Pests – Clematis gains the attention of the usual garden pests such as snails, slugs, aphids (especially on new growth), white fly and red spider. Apply a systemic insecticide to combat the problem such as Rose Care or any other reputable product.


Mildew – Clematis is not generally prone to mildew apart from Rooguchi. It is best to spray your clematis monthly as a preventative measure, and of course spray according your product of choice’s directions should your clematis get mildew.




New Clematis

It is best to hard prune all clematis during the first year of planting to ensure your plant forms a strong root system and will encourage new shoots to form under the soil, which have been buried when planted.


Thereafter, in the following two years you may choose to double prune because we have such a long growing season in South Africa. i.e. prune twice in a season; first in mid-November and again in July.
After the hard prune in July, continue to finger prune (breaking off the centre stem of new growth so the plants shoots out two side stems, which will ensure your clematis becomes bushy with a greater display of blooms) until the beginning of September for Group 2 varieties and two weeks later for Group 3.


  • Group 1  

(Armandii, Atragene, Cirrhosa, Fosteri, Montana groups and other evergreen clematis) 

In South Africa it is best not to hard prune Group 1 varieties as they flower on hard wood, and these varieties are such prolific growers they will have established a good root system within the first year because of our long growing season. A light pruning/tidying up immediately after the first year’s flowers have died is all that is needed.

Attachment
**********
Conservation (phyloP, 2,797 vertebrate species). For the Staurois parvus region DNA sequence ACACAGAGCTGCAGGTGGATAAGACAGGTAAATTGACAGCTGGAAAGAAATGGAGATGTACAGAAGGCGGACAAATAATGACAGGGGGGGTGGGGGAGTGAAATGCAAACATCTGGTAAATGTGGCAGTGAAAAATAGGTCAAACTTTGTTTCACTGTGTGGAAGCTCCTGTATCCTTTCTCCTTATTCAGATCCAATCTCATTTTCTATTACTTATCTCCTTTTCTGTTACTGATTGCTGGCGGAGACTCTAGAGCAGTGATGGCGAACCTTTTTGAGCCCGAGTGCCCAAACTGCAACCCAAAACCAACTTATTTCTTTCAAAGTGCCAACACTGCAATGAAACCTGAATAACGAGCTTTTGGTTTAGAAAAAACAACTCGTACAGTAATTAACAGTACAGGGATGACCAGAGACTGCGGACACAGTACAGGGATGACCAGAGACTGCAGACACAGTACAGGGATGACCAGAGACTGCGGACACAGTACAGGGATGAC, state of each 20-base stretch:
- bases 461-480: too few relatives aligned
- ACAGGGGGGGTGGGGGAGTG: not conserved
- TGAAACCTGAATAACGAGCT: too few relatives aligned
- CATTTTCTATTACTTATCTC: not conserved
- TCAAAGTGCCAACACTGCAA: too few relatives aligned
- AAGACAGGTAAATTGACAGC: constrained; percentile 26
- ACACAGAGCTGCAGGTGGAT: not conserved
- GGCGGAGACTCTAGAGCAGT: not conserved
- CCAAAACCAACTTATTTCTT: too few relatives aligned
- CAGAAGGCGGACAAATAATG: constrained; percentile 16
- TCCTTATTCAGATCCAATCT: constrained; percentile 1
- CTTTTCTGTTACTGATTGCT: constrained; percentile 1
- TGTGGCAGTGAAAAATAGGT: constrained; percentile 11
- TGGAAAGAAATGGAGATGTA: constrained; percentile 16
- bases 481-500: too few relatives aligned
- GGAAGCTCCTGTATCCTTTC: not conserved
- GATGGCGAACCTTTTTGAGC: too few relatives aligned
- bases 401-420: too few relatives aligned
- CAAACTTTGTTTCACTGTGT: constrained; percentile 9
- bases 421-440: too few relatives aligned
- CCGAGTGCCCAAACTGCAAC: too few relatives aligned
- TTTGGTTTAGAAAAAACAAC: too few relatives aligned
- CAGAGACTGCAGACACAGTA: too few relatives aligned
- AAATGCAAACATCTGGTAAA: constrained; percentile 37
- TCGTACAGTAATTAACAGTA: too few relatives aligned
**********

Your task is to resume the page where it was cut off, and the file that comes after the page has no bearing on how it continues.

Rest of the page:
• Group 2  

(Early Large-flowered clematis) 

Hard prune down to the first pair of inter-nodes in mid-July.


  • Group 3  

(Late Large-Flowered clematis, Flammula, Florida, Tangutica, Texensis and Viticella groups

Hard prune down to the first pair of inter-nodes in mid-July.


Established Clematis


Once your clematis is four years or older and nicely established your pruning should be as follows:


  • Group 1  

(Armandii, Atragene, Cirrhosa, Fosteri, Montana groups and other evergreen clematis) 


These varieties just need a general tidying up as they flower on the previous year’s old wood. Merely prune off any unwanted growth or that which has grown too unruly. You can also lightly prune if a more compact plant is desired. If your plant does not flower or flowers poorly then avoid pruning at all and the flowering should improve.


  • Group 2 

(Early Large-flowered clematis)  


These varieties flower on old and new wood, so it is best to keep some old wood, especially for those varieties that have double flowers on old wood. Simply prune any weak growth and dead leaves from the stems, then tie the bare stems to a stake for support. A complete hard prune every few years might be necessary on older plants if they begin to look tired and need a shot of rejuvenation. If a hard prune is required then prune the stems between half a metre and a metre before tying up the remaining stems.


  • Group 3  

(Late Large-Flowered clematis, Flammula, Florida, Tangutica, Texensis and Viticella groups)  


These are varieties which only flower on new growth and need to be cut down almost to ground level in mid-July.



It is advisable to dead-head your clematis once the blooms have died. While the seed-heads are attractive, it is best not to allow them to form as your plant will concentrate all its energy on producing seeds rather than on new growth and stronger roots.